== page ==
We moved on to the Gorilla Falls Exploration Trail (now the Pangani Forrest Exploration Trail – I think there’s a pattern here). Here, very few of the animal exhibits were active. The animals were in their habitats, but they seemed to still be shying away from the viewing locations. I knew about the tricks Disney had employed to keep the animals visible, but they didn’t seem to be working too well. The lack of animals led a friend to paraphrase Jurassic park: “You do intend to have Gorillas on your Gorilla Falls Exploration Trail?” I like to think this lead to the name changing just a few months later. Not all the animals were hidden from view, and I do remember being fascinated by the meerkats and the aviary.
With some time to kill before lunch, we headed to Conservation Station aboard the Wildlife Express; there was no mention of Rafiki anywhere. It was still a good distraction, but I don’t remember anything standing out about it at all as two high school seniors weren’t exactly the target audience for the petting zoo. After getting back to main part of the park, we decided it was time for lunch. All of the quick service locations had fairly massive backups; the park map listed only five “Dining Locations” as separate from “Quick Bites.” We ended up getting the perennial favorite turkey leg at the Dino Diner cart (now Trilo-Bite) and sneaking into the back of “Journey into the Jungle Book.” The show was good and should have stayed longer than it did.
We decided to ride Countdown to Extinction again and encountered something that you won’t see anymore since the addition of FASTPASS: a line circling the entire carnotaurus rotunda. We spoke to some other people who told us what we missed on the other half of the Discovery Riverboats. So, we decided to head over to the Safari Village dock, but the line was an hour long. We went back and started to walk around the Dinosaur Jubilee which was a tented area containing some very cool exhibits including the skull of an actual Tyranasaurus rex nicknamed Sue. Sue was a truly unique exhibit to a Disney park and now resides in the Field Museum in Chicago. The exhibit was something that Animal Kingdom does well in certain places but is lacking in Dinoland–a real life look at the animals as they exist, and in this case as real fossils being examined.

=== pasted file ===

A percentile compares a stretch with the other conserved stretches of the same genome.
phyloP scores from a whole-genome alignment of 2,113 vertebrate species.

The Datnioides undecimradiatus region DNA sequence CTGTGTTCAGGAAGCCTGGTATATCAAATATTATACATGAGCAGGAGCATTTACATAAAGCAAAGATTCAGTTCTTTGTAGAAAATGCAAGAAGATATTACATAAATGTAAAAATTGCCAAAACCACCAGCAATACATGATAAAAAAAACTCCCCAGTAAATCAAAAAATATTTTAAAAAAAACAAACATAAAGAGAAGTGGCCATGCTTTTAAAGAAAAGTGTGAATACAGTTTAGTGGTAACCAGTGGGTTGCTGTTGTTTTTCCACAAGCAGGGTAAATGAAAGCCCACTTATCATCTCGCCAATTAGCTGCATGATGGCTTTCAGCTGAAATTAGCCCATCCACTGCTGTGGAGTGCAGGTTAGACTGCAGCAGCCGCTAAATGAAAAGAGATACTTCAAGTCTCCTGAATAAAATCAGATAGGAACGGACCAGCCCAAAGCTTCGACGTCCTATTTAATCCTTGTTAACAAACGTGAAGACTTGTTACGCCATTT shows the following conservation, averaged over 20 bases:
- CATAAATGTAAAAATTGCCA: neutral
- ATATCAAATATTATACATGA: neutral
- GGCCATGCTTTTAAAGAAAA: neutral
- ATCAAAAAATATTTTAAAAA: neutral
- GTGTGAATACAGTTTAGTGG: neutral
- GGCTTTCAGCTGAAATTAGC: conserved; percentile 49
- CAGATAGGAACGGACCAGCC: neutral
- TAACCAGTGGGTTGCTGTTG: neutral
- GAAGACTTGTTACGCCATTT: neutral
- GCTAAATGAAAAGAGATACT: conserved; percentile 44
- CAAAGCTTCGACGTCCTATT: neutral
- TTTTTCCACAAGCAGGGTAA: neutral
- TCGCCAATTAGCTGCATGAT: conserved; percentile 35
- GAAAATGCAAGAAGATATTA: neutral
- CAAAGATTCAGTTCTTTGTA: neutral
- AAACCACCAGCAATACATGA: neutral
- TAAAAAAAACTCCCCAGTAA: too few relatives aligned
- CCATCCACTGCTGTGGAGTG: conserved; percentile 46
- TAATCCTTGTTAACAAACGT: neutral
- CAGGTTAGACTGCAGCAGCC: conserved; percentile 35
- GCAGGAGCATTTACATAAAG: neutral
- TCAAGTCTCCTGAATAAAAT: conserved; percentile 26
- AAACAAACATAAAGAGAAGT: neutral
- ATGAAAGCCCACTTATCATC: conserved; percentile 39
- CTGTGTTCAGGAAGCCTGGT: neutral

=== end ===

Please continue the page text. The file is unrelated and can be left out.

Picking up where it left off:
At this point, word had spread among the guests that Disney was giving commemorative lithographs as guests were leaving the park. We were not quite done for the day but headed out to the Oasis to pick up our prints before they ran out. Afterwards, we wandered around and took in the animal exhibits in the Oasis and around the Tree of Life and shopped for a few hours. By 3 PM, we were ready to head home and face the three-hour drive ahead of us. We did catch part of the March of the Animals (later Artimals) before leaving too. We spent 8 hours in the park and didn’t even see half of the shows; Festival of the Lion King and Pocahontas and her Forrest Friends were both showing that day. Long before Kali River Rapids and Exhibition Everest, Animal Kingdom was still a full day park if you took the time to examine it.
I don’t really remember any other official events commemorating the opening day. There was a corridor of media booths with radio and television stations from across the country that lined one of the paths out of Africa, and we stopped to talk to a couple of Miami DJs we were familiar with. I don’t think large-scale ceremonial events are really necessary to appreciate the weight that day carried. The crowd had a unique energy to it and an awareness of the occasion. If you ever get a chance to visit a park opening, it truly is an event worth the trip.
Ron has been going to WDW longer than he can remember. As a former Cast Member, he has always tried to share his love of Walt Disney World. Ron can be reached at email@example.com.